Mosques and Islamist Activism: Spatial evidence from Interwar Cairo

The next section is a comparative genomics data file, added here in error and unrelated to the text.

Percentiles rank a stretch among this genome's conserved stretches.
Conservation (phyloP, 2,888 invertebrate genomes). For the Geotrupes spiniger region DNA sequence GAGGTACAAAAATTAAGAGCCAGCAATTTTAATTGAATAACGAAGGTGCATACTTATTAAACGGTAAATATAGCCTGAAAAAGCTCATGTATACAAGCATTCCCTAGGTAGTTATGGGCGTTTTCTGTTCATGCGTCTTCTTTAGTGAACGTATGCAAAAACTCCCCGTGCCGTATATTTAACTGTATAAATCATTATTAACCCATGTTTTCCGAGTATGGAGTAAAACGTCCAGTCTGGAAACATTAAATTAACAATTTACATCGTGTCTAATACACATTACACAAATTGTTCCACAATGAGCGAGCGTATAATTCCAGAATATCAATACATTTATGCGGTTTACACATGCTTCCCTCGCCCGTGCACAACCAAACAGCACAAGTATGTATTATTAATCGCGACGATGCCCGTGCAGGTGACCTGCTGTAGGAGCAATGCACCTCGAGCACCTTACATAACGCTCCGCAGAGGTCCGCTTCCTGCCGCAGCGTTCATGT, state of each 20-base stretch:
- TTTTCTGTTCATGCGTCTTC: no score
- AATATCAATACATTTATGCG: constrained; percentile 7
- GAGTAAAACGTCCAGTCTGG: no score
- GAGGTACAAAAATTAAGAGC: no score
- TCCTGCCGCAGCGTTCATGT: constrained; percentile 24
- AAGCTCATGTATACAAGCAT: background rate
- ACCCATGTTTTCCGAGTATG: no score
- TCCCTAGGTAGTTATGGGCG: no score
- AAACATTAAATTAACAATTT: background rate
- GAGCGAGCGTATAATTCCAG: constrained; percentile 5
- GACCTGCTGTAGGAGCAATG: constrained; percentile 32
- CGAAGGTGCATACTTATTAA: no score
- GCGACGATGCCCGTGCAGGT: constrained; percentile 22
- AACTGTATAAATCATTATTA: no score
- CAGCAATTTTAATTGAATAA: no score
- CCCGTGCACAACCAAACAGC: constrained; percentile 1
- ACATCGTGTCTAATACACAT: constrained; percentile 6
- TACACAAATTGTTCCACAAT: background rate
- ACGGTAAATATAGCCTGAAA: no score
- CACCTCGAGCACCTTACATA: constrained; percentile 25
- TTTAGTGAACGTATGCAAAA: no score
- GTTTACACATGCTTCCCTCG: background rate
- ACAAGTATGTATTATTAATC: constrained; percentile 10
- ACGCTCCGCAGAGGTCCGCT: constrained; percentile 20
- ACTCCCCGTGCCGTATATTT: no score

Why do Islamists mobilize in some mosques, but not others? We answer this question by matching a list of mosque-based lectures, sermons, and collections carried out by the Egyptian Muslim Brotherhood in interwar Cairo with a geo-referenced 1:5,000 scale map series from the same time period. Our results suggest that the Muslim Brotherhood was more likely to operate in larger mosques where they enjoyed prior relationships and that were located in close proximity to transport networks. Mosques in areas lacking both government health services and other Islamic associations were also more likely to host Islamist activism. A supplementary analysis shows that the Muslim Brotherhood was more likely to establish health services in areas that had previously seen mosque activities. These findings deepen our understanding of the conditions under which certain mosques become sites for Islamist mobilization, and demonstrate how historical spatial data can be utilized to study political activism